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CCS#7

Common Channel Signaling system no.7 (CCS-7)


1.0 Introduction
Communication networks generally connect two subscriber terminating equipment units together via several line sections and switches for message exchange (e.g. speech, data, text or images). Control information has to be transferred between the exchanges for call control and for the use of facilities. In analog communication networks, channel-associated signaling systems have so far been used to carry the control information. Fault free operation is guaranteed with the channel-associated signaling systems in analog communication networks, but the systems do not meet requirements in digital, processor-controlled communication network. Such networks offer a considerably larger scope of performance as compared with the analog communication networks due, for instance, to a number of new services and facilities. The amount and variety of the information to be transferred is accordingly larger. The information can no longer be economically transported by the conventional channel-associated signaling systems. For this reason, a new, efficient signaling system is required in digital, processor-controlled communication networks. The CCITT has therefore specified the common channel signaling system no.7 (CCS-7). CCS-7 is optimized for application in digital networks. It is characterized by the following main features: * internationally standardized (national variations possible) * suitable for the national and international intercontinental network level * suitable for various communication services such as telephony, text services, data services and other services * suitable for service-specific communication networks and for the integrated services digital network (ISDN) * high performance and flexibility along with a future-oriented concept which well meet new requirements * high reliability for message transfer * processor-friendly structure of the messages (signal units of multiples of 8 bits) * signaling on separate signaling links; the bit rate of the circuits is therefore exclusively for communication

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* signaling links always available, even during existing calls * use of the signaling links of transferring user data also * used on various transmission media - cable (copper, optical fiber) - radio relay - satellite (up to 2 satellite links) * use of the transfer rate of 64 kbit/s typical in digital networks * used also for lower bit rates and for analog signaling links if necessary * automatic supervision and control of the signaling network.

2.0

Signalling Network In contrast to channel-associated signaling, which has been standard practice until now, in CCS7 the signaling messages are sent via separate signaling links (see Fig. 2.1). One signaling link can convey the signaling messages for many circuits. The CCS7 signaling links connect signaling points (SPs) in a communication network. The signaling points and the signaling links form an independent signaling network, which is overlaid over the circuit network.

Switching network Signalling link terminal

Circuits Switching network Signaling link Signalling link terminal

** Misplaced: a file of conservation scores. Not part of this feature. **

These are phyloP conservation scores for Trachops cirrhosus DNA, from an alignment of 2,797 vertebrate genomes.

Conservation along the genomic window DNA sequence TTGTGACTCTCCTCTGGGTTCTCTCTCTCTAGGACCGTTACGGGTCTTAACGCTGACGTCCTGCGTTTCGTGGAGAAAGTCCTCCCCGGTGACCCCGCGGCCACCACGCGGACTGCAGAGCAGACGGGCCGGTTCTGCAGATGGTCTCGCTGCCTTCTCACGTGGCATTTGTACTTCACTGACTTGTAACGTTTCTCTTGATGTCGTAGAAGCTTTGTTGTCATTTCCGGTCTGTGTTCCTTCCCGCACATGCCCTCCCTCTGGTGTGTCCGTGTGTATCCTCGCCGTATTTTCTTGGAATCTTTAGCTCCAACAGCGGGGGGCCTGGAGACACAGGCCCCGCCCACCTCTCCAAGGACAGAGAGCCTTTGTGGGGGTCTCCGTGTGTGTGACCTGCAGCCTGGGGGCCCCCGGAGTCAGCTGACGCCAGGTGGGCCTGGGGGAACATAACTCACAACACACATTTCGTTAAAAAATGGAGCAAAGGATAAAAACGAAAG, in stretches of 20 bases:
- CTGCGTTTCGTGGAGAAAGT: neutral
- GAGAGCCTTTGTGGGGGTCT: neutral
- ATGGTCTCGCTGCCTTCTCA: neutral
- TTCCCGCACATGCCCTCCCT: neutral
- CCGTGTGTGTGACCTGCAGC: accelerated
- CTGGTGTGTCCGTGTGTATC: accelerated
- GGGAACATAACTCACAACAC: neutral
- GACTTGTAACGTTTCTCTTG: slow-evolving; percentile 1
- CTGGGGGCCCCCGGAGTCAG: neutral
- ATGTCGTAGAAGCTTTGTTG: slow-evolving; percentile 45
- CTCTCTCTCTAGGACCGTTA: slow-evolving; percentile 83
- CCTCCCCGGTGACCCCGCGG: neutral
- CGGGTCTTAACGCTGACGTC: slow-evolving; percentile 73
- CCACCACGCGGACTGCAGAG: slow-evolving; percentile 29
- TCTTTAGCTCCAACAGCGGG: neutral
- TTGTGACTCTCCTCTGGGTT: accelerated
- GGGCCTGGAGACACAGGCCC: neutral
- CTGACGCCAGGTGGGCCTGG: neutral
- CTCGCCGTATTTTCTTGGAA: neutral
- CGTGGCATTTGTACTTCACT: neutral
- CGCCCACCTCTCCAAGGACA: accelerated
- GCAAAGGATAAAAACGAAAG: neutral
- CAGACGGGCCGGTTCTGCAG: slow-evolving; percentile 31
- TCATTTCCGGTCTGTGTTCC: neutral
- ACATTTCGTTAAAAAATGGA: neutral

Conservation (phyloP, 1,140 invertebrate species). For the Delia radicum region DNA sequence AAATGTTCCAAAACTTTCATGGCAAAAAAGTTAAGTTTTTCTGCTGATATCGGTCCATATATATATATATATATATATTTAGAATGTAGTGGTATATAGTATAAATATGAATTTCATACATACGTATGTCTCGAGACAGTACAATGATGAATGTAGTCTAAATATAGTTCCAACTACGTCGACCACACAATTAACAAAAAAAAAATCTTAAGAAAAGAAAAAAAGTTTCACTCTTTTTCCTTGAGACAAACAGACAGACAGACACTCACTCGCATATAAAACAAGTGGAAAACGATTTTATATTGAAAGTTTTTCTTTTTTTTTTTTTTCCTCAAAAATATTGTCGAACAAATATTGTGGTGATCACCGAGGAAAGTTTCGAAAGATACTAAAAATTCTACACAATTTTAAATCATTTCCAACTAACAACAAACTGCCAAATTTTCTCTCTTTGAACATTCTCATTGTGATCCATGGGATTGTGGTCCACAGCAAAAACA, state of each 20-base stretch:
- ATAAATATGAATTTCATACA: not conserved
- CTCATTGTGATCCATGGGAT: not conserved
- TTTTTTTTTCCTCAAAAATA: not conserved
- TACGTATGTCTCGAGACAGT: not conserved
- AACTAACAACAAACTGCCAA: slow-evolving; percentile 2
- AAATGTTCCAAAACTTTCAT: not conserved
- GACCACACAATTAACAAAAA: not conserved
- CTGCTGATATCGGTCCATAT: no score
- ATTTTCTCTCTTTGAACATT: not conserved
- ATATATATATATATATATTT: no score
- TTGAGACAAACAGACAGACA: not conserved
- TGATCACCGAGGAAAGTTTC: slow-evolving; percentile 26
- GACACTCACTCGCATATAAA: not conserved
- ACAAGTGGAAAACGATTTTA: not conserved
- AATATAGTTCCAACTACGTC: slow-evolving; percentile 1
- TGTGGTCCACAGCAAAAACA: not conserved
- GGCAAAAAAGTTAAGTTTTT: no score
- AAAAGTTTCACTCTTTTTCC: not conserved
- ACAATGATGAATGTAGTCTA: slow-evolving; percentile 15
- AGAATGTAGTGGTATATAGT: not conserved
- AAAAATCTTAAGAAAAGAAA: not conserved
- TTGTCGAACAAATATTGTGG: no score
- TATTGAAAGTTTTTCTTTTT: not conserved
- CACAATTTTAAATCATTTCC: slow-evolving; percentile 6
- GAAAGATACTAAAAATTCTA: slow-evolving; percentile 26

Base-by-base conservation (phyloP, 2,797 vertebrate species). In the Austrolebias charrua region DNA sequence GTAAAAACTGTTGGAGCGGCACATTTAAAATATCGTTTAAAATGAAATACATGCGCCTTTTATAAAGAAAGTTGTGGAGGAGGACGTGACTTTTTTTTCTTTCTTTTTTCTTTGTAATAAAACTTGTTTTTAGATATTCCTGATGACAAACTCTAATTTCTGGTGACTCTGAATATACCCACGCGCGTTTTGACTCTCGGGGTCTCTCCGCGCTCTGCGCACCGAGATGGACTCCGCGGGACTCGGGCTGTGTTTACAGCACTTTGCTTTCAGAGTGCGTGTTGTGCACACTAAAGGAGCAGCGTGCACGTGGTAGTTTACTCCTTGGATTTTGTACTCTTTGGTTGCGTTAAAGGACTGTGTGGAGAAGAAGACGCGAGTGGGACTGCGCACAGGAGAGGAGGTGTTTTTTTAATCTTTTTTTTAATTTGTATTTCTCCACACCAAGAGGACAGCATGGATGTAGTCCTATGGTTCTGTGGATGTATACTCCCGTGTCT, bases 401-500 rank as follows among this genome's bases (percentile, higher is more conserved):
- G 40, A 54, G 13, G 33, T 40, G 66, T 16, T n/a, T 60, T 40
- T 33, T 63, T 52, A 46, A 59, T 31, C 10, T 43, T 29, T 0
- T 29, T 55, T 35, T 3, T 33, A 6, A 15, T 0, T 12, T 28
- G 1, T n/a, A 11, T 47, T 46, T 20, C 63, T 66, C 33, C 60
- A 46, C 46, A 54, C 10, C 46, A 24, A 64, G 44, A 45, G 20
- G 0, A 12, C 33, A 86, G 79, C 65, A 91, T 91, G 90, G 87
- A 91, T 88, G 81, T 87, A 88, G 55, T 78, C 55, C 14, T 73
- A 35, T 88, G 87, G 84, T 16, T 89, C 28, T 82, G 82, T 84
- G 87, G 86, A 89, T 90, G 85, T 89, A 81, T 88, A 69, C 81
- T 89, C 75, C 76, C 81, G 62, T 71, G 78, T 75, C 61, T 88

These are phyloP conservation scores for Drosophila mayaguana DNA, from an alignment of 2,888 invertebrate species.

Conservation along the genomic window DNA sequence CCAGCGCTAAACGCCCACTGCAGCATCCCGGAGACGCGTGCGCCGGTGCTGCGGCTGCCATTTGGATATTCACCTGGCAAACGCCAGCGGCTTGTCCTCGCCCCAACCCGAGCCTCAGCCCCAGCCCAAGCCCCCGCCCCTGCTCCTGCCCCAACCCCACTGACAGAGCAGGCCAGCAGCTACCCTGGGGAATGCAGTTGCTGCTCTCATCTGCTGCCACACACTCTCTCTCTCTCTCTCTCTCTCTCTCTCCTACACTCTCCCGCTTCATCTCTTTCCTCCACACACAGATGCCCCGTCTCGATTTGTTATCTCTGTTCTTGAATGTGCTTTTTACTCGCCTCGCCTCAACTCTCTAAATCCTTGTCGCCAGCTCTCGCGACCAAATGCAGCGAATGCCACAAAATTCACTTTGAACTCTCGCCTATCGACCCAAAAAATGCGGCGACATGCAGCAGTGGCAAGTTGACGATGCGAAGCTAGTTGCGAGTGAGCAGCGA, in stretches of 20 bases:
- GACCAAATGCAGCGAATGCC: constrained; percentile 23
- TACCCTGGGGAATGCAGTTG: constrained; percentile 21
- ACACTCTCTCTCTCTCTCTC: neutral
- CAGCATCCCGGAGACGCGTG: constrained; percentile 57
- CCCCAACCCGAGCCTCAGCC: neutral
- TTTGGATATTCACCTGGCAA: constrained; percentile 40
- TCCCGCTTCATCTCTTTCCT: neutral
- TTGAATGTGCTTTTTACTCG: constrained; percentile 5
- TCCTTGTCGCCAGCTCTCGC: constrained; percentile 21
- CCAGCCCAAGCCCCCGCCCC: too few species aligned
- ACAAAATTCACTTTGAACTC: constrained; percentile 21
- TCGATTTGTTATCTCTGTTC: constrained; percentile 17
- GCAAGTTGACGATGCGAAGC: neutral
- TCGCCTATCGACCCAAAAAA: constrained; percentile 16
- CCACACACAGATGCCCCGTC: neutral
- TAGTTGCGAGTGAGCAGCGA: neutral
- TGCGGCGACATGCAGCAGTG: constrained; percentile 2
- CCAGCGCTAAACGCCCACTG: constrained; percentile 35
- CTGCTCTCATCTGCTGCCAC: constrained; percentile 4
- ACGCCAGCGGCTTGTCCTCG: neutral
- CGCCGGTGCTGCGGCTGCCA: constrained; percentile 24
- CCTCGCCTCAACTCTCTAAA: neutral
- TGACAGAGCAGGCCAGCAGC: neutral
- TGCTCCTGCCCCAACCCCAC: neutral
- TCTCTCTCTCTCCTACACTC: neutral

Control

Control

2.1

Fig.2.1: Signaling Signaling points (SP) via a common channel signaling link A distinction is made between signaling points (SP) and signaling transfers

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The SPs are the sources (originating points) and the sinks (destination points) of signaling traffic. In a communication network these are primarily the exchanges. The STPs switch signaling messages received to another STP or to a SP on the basis of the destination address. No call processing of the signaling messages occurs in a STP. A STP can be integrated in a SP (e.g. in an exchange) or can form a node of its own in the signaling network. One or more levels of STPs are possible in a signaling network, according to the size of the network. All SPs in the signaling network are identified by means of a code within the framework of a corresponding numbering plan can therefore be directly addressed in a signaling message. 2.2 Signaling links A signaling link consists of a signaling data link (two data channels operating together in opposite directions at the same data rate) and its transfer control functions. A channel of an existing transmission link (e.g. a PCM30 link) is used as the signaling data link. Generally, more than one signaling link exists between two SPs in order to provide redundancy. In the case of failure of a signaling link, functions of the CCS7 ensure that the signaling traffic is rerouted to fault-free alternative routes. The routing of the signaling links between two SPs can differ. All the signaling links between two SPs are combined in a signaling link set. 2.3 Signaling modes Two different signaling modes can be used in the signaling networks for CCS7. In the associated mode of signaling, the signaling link is routed together with the circuit group belonging to the link. In other words, the signaling link is directly connected to SPs which are also the terminal points of the circuit group (see Fig. 2.2).This mode of signaling is recommended when the capacity of the traffic relation between the SPs A and B is heavily utilized. Signaling point A Signaling point B

Circuit group Signaling link